In 19th-century Glasgow, paper mill magnate James Couper wanted a house that would be a totally unique fixture in the land and upstage the property of his neighbour.
He commissioned a famous architect to build him an elaborate villa that would outdo his brother Robert’s rather ordinary-looking Gothic home, Sunnyside.
Holmwood House was built in 1857 for the Millholm Paper Mill businessman at a cost of £3,600, near the banks of White Cart Water where the brothers lived and worked.
The villa was designed by Alexander ‘Greek’ Thomson, who was a founding member of both the Glasgow Architectural Society and the Glasgow Institute of Architects.
Inspired by the shapes and designs of the architecture of Egypt, Assyria, India – and of course, Greece – Thomson’s creations hugely influenced Glasgow architecture in the 19th century.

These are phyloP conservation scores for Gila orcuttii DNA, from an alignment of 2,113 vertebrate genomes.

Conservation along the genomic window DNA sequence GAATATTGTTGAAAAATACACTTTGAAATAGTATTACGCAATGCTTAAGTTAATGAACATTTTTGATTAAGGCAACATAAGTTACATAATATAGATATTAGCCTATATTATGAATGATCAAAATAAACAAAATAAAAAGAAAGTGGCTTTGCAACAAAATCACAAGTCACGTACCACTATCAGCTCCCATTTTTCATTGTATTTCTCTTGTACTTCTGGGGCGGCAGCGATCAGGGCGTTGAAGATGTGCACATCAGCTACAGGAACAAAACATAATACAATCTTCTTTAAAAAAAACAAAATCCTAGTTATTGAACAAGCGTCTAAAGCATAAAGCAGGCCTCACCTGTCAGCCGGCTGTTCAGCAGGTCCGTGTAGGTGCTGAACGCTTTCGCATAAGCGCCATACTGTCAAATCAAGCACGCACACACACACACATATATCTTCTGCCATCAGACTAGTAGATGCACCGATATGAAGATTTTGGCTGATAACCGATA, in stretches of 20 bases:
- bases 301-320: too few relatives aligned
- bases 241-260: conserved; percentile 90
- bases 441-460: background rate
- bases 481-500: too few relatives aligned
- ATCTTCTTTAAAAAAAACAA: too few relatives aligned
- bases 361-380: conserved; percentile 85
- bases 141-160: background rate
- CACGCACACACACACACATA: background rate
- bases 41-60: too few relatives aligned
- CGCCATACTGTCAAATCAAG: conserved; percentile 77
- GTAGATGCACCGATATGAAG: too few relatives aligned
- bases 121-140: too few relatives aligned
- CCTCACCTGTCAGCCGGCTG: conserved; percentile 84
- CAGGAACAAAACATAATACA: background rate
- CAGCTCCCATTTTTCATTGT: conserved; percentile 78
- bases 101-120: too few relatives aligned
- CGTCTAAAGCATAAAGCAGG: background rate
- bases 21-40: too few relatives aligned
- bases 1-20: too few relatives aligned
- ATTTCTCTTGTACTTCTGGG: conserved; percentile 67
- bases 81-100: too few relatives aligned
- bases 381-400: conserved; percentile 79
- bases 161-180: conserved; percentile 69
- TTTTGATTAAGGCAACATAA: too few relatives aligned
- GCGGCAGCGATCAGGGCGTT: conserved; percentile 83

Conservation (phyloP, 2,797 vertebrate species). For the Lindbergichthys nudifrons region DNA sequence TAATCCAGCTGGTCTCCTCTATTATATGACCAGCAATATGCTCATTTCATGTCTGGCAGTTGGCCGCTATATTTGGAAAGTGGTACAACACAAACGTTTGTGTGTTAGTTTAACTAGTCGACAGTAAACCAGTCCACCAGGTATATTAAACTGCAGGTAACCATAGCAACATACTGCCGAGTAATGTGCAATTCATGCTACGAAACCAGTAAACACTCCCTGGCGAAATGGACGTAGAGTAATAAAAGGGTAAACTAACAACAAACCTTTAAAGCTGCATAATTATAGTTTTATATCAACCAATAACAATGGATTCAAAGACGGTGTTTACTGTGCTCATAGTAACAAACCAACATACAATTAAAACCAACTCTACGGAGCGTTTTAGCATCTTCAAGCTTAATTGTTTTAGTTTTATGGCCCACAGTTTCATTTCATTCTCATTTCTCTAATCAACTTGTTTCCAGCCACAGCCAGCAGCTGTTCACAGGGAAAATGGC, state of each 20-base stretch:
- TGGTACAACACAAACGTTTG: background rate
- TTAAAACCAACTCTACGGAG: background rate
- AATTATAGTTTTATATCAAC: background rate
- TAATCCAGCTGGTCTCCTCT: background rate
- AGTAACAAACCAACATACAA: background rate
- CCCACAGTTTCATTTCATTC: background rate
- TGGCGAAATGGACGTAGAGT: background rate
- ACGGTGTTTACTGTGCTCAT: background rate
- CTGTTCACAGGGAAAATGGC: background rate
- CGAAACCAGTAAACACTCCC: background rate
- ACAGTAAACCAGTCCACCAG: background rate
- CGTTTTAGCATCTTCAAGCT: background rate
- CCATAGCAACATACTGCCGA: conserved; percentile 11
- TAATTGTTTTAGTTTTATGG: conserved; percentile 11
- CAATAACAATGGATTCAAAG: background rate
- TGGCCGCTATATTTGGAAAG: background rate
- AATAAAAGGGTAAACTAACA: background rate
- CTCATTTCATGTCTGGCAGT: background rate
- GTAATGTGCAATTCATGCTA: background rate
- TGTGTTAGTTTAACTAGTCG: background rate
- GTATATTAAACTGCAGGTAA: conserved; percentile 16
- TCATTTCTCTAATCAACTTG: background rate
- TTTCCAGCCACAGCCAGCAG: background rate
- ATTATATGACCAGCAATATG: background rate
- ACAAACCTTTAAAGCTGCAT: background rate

After his death, the Alexander Thomson Travelling Studentship was established and produced a relatively well-known student by the name of Charles Rennie Mackintosh.
Despite Thomson’s influence and legacy, many of his buildings were destroyed in the 1950s and 60s, along with Robert’s home Sunnyside.
One that remains in its full glory is Holmwood House.
James Couper’s wife lived in the house after his death until 1908, and over the years it was owned by numerous families until it was purchased by Sisters of Our Lady of the Mission in 1958.
The house attracted significant attention from property developers, who wanted to build 93 flats in its place. But Glasgow City Council refused permission, and the National Trust was able to purchase Holmwood.
Visitors today can marvel at the intricate detail of its stunning columns, and explore the rooms, gardens and stable lodge.
One highlight is the cupola above the staircase, which emulates an Ancient Greek palace and was recently restored to its original decor which features Chimera, a Greek mythical creature.
The house and grounds are open from Thursday to Sunday.